endif
      endif
    endfor
  endif

  if len(res) == 0 && searchdecl(items[0], 1) == 0
    " Found, now figure out the type.
    " TODO: join previous line if it makes sense
    let line = getline('.')
    let col = col('.')
    let res = s:Nextitem(strpart(line, 0, col), items[1:], 0, 1)
  endif

  " If the last item(s) are [...] they need to be added to the matches.
  let last = len(items) - 1
  let brackets = ''
  while last >= 0
    if items[last][0] != '['
      break
    endif
    let brackets = items[last] . brackets
    let last -= 1
  endwhile

  return map(res, 's:Tagline2item(v:val, brackets)')
endfunc

function! s:GetAddition(line, match, memarg, bracket)
  " Guess if the item is an array.
  if a:bracket && match(a:line, a:match . '\s*\[') > 0
    return '['
  endif

  " Check if the item has members.
  if len(s:SearchMembers(a:memarg, [''], 0)) > 0
    " If there is a '*' before the name use "->".
    if match(a:line, '\*[ \t(]*' . a:match . '\>') > 0
      return '->'
    else
      return '.'
    endif
  endif
  return ''
endfunction

" Turn the tag info "val" into an item for completion.
" "val" is is an item in the list returned by taglist().
" If it is a variable we may add "." or "->".  Don't do it for other types,
" such as a typedef, by not including the info that s:GetAddition() uses.
function! s:Tag2item(val)
  let res = {'match': a:val['name']}

  let res['extra'] = s:Tagcmd2extra(a:val['cmd'], a:val['name'], a:val['filename'])

  let s = s:Dict2info(a:val)
  if s != ''
    let res['info'] = s
  endif

  let res['tagline'] = ''
  if has_key(a:val, "kind")
    let kind = a:val['kind']
    let res['kind'] = kind
    if kind == 'v'
      let res['tagline'] = "\t" . a:val['cmd']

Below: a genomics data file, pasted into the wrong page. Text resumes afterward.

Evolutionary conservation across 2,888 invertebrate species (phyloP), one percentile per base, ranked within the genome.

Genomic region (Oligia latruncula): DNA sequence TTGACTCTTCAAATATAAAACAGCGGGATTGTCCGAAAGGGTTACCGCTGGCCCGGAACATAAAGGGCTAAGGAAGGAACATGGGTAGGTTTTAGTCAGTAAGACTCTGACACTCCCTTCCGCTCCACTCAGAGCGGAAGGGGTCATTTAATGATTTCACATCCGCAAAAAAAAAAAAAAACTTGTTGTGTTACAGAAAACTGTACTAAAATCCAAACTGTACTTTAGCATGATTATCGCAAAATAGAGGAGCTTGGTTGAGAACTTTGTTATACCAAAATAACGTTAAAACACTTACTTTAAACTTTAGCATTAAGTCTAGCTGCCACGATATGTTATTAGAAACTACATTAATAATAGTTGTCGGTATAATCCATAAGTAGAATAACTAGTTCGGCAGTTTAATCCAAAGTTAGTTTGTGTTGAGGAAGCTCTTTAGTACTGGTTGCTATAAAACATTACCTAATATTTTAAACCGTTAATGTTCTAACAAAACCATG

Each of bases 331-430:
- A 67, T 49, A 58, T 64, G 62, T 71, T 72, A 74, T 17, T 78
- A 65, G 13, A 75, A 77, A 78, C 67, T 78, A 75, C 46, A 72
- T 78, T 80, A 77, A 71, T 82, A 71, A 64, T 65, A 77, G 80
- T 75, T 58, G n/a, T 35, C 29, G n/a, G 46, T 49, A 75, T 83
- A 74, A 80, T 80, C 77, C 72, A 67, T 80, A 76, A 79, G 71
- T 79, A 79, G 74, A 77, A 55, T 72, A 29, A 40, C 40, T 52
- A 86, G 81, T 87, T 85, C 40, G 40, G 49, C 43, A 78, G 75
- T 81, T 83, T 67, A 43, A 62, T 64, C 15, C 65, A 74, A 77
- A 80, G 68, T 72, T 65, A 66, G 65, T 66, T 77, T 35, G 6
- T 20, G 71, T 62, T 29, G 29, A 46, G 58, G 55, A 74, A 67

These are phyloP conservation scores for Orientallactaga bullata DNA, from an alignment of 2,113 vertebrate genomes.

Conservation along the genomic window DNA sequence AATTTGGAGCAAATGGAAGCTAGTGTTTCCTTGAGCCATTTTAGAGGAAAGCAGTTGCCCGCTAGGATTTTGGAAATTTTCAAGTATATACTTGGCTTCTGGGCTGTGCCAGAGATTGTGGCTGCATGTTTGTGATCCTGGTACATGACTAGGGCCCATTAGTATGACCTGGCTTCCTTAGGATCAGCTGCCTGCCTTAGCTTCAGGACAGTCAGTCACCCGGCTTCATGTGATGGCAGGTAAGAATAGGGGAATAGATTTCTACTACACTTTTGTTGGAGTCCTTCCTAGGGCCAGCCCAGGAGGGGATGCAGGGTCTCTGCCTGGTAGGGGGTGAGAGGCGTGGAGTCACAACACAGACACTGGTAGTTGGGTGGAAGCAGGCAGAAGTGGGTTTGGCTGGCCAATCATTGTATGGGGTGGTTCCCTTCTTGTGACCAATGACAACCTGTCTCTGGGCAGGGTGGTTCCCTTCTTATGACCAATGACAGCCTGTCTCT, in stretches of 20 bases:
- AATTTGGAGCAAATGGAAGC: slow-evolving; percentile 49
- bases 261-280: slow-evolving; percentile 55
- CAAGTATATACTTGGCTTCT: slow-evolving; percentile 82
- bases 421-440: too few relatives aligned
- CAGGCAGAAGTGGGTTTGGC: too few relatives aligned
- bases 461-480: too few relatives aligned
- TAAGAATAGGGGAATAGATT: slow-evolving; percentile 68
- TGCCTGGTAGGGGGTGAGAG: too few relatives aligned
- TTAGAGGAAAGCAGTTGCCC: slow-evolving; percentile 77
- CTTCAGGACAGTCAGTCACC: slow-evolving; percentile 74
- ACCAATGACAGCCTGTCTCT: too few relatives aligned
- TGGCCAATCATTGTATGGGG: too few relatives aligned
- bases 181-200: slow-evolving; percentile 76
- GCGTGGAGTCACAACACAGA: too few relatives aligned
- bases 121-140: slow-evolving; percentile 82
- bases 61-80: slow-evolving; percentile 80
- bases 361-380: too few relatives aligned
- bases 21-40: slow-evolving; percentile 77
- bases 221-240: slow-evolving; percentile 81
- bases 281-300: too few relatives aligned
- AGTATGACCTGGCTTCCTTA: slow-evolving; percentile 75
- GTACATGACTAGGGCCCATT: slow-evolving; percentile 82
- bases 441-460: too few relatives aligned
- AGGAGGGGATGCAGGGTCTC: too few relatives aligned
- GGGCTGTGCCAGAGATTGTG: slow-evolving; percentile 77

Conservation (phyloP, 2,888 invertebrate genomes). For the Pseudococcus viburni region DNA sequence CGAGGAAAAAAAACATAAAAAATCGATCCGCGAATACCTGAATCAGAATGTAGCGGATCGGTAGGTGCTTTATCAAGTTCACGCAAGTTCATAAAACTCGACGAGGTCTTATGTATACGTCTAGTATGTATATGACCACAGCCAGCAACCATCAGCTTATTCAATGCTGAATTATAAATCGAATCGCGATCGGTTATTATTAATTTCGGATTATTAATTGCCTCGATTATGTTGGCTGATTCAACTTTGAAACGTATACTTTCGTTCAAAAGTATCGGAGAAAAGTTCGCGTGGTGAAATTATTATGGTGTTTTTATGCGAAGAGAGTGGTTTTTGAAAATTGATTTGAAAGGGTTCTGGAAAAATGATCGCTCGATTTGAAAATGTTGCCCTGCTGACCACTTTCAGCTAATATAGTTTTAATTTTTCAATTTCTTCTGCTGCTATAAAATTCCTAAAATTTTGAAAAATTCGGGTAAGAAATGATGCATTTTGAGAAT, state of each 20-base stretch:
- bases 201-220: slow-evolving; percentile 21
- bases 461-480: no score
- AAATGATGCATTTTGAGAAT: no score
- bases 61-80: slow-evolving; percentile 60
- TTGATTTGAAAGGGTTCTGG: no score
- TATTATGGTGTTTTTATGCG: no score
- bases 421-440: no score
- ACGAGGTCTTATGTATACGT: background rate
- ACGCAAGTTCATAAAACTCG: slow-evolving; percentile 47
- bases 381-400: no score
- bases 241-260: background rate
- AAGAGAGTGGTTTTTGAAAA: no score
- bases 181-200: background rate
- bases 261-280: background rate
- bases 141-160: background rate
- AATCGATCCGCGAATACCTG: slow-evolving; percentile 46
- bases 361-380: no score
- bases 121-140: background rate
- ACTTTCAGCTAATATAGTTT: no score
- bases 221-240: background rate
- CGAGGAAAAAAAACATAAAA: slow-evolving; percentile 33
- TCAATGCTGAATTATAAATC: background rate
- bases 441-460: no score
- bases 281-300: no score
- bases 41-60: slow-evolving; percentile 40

let res['dict'] = a:val
    elseif kind == 'f'
      let res['match'] = a:val['name'] . '('
    endif
  endif

  return res
endfunction

" Use all the items in dictionary for the "info" entry.
function! s:Dict2info(dict)
  let info = ''
  for k in sort(keys(a:dict))
    let info  .= k . repeat(' ', 10 - len(k))
    if k == 'cmd'
      let info .= substitute(matchstr(a:dict['cmd'], '/^\s*\zs.*\ze$/'), '\\\(.\)', '\1', 'g')
    else
      let info .= a:dict[k]
    endif
    let info .= "\n"
  endfor
  return info
endfunc

" Parse a tag line and return a dictionary with items like taglist()
function! s:ParseTagline(line)
  let l = split(a:line, "\t")
  let d = {}
  if len(l) >= 3
    let d['name'] = l[0]
    let d['filename'] = l[1]
    let d['cmd'] = l[2]
    let n = 2
    if l[2] =~ '^/'
      " Find end of cmd, it may contain Tabs.
      while n < len(l) && l[n] !~ '/;"$'
        let n += 1
        let d['cmd'] .= "  " . l[n]
      endwhile
    endif
    for i in range(n + 1, len(l) - 1)
      if l[i] == 'file:'
        let d['static'] = 1
      elseif l[i] !~ ':'
        let d['kind'] = l[i]
      else
        let d[matchstr(l[i], '[^:]*')] = matchstr(l[i], ':\zs.*')
      endif
    endfor
  endif

  return d
endfunction

" Turn a match item "val" into an item for completion.
" "val['match']" is the matching item.
" "val['tagline']" is the tagline in which the last part was found.
function! s:Tagline2item(val, brackets)
  let line = a:val['tagline']
  let add = s:GetAddition(line, a:val['match'], [a:val], a:brackets == '')
  let res = {'word': a:val['match'] . a:brackets . add }

  if has_key(a:val, 'info')
    " Use info from Tag2item().
    let res['info'] = a:val['info']
  else
    " Parse the tag line and add each part to the "info" entry.
    let s = s:Dict2info(s:ParseTagline(line))
    if s != ''
      let res['info'] = s
    endif
  endif

  if has_key(a:val, 'kind')
    let res['kind'] = a:val['kind']
  elseif add == '('
    let res['kind'] = 'f'
  else
    let s = matchstr(line, '\t\(kind:\)\=\zs\S\ze\(\t\|$\)')
    if s != ''
      let res['kind'] = s
    endif
  endif

  if has_key(a:val, 'extra')
    let res['menu'] = a:val['extra']
    return res
  endif

  " Isolate the command after the tag and filename.
  let s = matchstr(line, '[^\t]*\t[^\t]*\t\zs\(/^.*$/\|[^\t]*\)\ze\(;"\t\|\t\|$\)')
  if s != ''
    let res['menu'] = s:Tagcmd2extra(s, a:val['match'], matchstr(line, '[^\t]*\t\zs[^\t]*\ze\t'))
  endif
  return res
endfunction

" Turn a command from a tag line to something that is useful in the menu
function! s:Tagcmd2extra(cmd, name, fname)
  if a:cmd =~ '^/^'